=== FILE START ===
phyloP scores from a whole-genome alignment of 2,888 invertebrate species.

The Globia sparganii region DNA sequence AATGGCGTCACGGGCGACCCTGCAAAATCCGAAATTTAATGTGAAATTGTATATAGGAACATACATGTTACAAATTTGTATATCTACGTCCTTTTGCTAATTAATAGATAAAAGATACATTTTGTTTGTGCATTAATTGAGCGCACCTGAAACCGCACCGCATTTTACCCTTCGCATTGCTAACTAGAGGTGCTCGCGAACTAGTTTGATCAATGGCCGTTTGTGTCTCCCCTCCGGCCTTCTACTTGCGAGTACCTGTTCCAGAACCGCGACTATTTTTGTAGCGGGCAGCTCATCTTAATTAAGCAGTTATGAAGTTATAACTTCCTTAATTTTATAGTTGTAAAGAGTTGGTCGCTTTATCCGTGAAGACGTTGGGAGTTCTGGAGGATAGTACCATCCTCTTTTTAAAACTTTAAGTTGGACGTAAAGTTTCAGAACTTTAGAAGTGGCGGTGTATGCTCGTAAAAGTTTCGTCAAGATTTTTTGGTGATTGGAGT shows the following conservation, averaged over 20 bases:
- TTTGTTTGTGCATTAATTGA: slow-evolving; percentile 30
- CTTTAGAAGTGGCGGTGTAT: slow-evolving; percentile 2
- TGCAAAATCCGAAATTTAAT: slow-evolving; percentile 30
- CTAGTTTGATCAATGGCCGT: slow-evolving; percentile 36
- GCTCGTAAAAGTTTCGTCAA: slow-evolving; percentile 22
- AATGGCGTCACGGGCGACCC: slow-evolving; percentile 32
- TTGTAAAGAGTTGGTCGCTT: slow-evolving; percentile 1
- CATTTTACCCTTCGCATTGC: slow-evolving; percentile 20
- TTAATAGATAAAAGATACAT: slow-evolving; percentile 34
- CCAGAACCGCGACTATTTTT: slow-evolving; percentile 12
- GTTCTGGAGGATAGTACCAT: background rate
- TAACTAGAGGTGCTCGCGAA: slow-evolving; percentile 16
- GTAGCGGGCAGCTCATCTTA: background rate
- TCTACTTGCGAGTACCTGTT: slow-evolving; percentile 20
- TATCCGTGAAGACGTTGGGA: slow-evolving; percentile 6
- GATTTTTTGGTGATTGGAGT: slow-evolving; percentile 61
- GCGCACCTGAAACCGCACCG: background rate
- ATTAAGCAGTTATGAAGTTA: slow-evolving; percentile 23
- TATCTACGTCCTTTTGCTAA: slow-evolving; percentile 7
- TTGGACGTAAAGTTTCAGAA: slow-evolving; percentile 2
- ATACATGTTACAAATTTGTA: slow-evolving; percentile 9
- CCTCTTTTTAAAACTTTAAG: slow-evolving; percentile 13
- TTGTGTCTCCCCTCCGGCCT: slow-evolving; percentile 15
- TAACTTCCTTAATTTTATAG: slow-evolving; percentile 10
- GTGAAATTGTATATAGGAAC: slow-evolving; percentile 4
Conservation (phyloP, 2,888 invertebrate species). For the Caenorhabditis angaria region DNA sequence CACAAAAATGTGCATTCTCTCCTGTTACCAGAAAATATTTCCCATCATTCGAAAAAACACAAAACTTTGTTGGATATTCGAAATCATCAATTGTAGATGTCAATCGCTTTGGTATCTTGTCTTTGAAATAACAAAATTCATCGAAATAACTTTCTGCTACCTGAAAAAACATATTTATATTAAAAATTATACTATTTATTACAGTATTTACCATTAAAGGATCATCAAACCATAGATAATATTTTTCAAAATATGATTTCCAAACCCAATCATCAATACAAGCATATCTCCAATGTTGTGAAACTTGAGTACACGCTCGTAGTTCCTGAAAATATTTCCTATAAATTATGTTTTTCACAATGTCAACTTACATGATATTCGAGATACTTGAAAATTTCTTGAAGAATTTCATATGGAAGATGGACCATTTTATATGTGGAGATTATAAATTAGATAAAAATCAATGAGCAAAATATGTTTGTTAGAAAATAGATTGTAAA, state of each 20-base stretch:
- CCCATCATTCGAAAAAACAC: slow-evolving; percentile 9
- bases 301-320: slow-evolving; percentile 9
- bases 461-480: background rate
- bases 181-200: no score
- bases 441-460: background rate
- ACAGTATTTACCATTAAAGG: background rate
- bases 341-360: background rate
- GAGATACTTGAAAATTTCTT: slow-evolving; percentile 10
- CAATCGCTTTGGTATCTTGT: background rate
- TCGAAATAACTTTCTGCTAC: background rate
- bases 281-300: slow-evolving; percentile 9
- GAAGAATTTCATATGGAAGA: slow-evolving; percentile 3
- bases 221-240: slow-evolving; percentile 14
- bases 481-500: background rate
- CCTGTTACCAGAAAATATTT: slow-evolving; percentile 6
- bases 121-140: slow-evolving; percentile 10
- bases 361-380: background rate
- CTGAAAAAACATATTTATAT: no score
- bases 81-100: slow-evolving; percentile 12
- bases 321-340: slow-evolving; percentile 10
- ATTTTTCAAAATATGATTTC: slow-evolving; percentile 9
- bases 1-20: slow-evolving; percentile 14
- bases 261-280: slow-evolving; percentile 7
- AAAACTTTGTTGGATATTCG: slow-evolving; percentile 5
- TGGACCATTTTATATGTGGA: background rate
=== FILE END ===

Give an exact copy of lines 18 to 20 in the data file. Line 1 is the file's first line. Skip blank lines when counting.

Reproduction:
- GATTTTTTGGTGATTGGAGT: slow-evolving; percentile 61
- GCGCACCTGAAACCGCACCG: background rate
- ATTAAGCAGTTATGAAGTTA: slow-evolving; percentile 23